To apply the caulk follow these steps;
Open the caulk tube by cutting the tip at a 45 degree angle and puncturing the inner seal with a long nail or wire. Many newer caulk guns have built in tip snippers and puncture wires.
Apply the caulk at a 45 degree angle between horizontal and perpendicular.
Make sure to squeeze hard enough to get the caulk fully into the joint.
Work at a speed that is slow and consistent. The smoother you make the joint to start with, the easier the job will be.

In deciding which caulk to use for a particular job here’s a quick run down. Caulking comes in three varieties.

Latex (Acrylic, which can be cleaned up in water).
Acrylic latex caulk is the general purpose workhorse. It’s inexpensive, fast drying and can be painted. Another nice feature is that since it’s latex based, you have water clean up. Don’t ask it to fill larger cracks though. It’s best used for caulking around wood trim and thin joints in dry areas.

Silicone Caulk:
This is the premium caulk for jobs exposed to water.
Silicone has outstanding adhesion and flexure characteristics coupled with long life.
It also is mildew resistant, watertight, won’t yellow or discolor.
The caulk of choice for showers, tubs and other areas exposed to water.
Typically cannot be painted but some companies have come out with paintable silicone.
Unlike acrylic caulks, silicone is not water clean up, so you will use rubbing alcohol or turpentine during the application to clean up.

Butyl Rubber
This type of caulk is primarily for outdoor use. It’s a great sealant for storm windows and doors, downspout and gutter seams.

This is one of Uncle Knackers little gems.

Please Note:
All Videos produced by shaneconlan1’s YouTube Channel are provided for informational purposes only.
All the content provided is for general guidance only. Because tools, products, materials, equipment, techniques, building codes and local regulations are constantly changing, shaneconlan1 cannot, and does not assume any responsibility or liability for the accuracy of the information contained therein. Further, shaneconlan1 (Shane Conlan) will not accept any claim for liability related to, but not limited to, omissions, errors, injury, damage or the outcome of any project. It is the responsibility of the viewer to ensure compliance with all applicable laws, rules, codes and regulations for a project. The viewer must always take proper safety precautions and exercise caution when taking on any project. If there are any questions or doubt in regards to the element of a project, please consult with a licensed professional.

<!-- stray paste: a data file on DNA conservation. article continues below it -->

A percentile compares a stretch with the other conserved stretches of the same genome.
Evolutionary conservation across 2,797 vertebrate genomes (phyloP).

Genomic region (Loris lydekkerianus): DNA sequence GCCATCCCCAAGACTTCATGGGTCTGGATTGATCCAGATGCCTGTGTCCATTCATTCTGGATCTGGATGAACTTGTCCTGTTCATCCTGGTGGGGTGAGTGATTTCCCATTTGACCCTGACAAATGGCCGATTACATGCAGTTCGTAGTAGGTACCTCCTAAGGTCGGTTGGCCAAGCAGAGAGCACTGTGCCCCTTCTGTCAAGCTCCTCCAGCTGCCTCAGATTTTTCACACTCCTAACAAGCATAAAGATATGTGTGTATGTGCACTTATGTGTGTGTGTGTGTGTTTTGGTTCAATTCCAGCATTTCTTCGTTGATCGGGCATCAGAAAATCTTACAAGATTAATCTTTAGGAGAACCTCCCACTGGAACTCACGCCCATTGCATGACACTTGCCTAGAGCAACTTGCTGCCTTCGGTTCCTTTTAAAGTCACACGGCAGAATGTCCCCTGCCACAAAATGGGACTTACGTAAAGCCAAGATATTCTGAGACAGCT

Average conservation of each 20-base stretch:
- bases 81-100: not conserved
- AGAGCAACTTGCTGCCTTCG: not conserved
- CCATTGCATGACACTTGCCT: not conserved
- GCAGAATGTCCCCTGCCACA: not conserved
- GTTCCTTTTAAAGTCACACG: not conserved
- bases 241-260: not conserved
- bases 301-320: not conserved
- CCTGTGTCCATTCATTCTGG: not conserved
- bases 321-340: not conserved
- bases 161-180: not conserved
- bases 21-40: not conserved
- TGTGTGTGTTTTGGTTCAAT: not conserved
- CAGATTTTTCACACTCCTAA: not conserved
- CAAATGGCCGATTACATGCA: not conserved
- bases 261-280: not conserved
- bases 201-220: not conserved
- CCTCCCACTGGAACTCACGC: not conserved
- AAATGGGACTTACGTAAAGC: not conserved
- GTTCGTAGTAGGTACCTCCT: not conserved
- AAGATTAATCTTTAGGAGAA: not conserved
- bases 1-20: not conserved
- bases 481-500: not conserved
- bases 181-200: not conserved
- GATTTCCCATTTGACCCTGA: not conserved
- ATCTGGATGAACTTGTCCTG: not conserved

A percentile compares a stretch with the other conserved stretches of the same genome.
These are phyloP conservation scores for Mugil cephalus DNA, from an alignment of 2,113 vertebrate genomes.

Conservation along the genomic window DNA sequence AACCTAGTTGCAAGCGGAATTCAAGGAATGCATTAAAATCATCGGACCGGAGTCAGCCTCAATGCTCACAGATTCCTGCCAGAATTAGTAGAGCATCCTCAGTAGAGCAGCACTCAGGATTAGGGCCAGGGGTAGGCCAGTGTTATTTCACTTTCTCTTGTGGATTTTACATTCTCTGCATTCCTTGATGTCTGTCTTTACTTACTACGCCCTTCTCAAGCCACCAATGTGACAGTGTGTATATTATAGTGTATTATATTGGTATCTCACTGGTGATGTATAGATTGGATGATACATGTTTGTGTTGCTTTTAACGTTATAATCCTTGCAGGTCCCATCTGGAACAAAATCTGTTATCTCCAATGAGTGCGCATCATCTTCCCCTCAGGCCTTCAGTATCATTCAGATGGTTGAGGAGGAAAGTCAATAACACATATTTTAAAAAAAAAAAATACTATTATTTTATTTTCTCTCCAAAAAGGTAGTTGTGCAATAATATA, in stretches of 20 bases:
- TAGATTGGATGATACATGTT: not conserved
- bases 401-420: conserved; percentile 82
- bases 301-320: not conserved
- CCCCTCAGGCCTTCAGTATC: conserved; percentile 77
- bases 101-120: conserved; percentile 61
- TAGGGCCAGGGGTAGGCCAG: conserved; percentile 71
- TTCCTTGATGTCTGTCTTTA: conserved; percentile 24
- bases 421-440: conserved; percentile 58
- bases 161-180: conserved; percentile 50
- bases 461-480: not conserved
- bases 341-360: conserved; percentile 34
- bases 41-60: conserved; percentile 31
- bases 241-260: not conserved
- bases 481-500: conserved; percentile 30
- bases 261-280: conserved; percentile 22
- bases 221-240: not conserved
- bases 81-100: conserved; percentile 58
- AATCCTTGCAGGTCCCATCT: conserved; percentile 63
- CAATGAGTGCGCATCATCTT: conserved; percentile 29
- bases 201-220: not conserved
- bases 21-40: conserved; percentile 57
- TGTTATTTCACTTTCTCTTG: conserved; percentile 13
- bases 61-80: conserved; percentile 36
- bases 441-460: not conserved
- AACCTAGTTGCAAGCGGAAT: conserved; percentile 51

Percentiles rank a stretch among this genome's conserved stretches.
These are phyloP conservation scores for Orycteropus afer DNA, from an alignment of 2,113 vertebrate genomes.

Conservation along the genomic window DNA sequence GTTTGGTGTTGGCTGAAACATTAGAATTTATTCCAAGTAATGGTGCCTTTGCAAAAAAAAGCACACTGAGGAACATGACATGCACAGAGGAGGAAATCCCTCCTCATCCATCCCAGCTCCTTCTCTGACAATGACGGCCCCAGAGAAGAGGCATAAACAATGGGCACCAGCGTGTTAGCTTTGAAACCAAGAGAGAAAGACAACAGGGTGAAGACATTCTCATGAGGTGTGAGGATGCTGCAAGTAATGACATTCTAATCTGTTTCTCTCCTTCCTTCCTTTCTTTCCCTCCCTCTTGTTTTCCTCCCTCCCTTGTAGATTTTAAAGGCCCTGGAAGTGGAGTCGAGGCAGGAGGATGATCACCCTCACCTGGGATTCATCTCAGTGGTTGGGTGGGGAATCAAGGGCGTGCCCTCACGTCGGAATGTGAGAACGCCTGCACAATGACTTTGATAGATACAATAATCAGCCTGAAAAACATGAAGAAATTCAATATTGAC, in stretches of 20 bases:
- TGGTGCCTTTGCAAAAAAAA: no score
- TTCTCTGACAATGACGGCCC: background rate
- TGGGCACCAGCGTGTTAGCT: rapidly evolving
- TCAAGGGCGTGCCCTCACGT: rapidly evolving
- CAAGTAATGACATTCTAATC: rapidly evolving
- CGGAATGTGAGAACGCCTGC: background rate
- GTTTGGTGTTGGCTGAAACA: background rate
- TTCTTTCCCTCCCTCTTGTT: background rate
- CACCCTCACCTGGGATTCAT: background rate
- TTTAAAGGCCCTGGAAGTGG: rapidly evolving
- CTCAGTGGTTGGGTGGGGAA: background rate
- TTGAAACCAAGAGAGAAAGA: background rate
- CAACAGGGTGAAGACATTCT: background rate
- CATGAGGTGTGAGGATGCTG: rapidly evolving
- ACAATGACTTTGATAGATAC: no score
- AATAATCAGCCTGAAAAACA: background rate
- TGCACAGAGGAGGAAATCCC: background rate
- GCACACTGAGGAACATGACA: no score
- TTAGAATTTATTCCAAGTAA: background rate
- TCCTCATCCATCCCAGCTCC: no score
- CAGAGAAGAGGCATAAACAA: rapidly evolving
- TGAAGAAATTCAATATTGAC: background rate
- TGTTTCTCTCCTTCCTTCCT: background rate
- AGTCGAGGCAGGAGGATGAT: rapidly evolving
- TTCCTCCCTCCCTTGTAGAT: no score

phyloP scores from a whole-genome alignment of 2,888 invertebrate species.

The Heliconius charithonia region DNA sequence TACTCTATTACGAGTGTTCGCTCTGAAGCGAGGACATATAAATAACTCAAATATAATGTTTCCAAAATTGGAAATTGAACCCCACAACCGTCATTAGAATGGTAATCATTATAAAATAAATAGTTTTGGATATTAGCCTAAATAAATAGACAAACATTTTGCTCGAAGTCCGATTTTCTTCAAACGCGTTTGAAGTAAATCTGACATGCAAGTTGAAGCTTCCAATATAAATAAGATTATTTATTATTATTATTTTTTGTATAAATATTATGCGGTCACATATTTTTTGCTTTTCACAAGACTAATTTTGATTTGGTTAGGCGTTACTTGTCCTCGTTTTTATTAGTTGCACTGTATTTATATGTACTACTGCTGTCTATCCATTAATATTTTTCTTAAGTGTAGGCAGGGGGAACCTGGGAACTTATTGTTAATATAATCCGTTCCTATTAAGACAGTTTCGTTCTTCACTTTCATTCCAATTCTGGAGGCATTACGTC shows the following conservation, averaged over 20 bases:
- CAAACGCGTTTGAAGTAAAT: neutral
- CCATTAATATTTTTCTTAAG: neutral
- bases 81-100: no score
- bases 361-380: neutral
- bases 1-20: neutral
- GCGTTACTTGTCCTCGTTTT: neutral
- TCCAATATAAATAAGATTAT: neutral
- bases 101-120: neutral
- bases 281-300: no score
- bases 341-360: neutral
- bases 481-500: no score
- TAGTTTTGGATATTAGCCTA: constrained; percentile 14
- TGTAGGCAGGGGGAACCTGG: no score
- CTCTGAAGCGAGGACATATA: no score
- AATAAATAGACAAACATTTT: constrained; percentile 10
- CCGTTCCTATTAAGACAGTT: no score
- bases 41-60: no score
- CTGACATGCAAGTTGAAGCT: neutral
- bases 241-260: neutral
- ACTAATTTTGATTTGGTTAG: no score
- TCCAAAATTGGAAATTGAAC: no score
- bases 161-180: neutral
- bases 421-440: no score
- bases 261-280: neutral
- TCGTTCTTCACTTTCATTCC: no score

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How To Reface Your Kitchen Cabinets

These kitchen cabinet refacing instructions from Cabinet Doors Depot show you how you can reface your existing cabinets yourself and save thousands of dollars. Here’s how to do it.

1) Remove your old cabinet doors so you can replace them with new custom, RTF or natural wood cabinet doors that you design yourself online in our cabinet door design wizard.

2) Use our pre-cut to your dimensions end panels that match your new cabinet doors to finish the ends of your old cabinets.

3) Reface your old kitchen cabinet stiles and rails with our easy to apply, permanent, self-adhesive wood or RTF veneer.

4) Add any matching, cabinet refacing moldings to the walls and ceiling around your kitchen cabinets.

5) Hang your brand new cabinet doors using new hinges and your done!

Tools you will need to reface your old kitchen cabinets:
• tape measure• 180 and 220 grit sandpaper or sanding block • razor knife • scissors for RTF veneer or tin snips for wood veneer • tack cloth • hammer • self-adhesive applicator or windshield scraper • 4″ straight-edge or putty knife • adhesive spray or varnish • carpenter’s glue • drill • touch-up kit (optional) • screwdrivers: flathead and Phillips • miter box & saw for moldings• finish nails for molding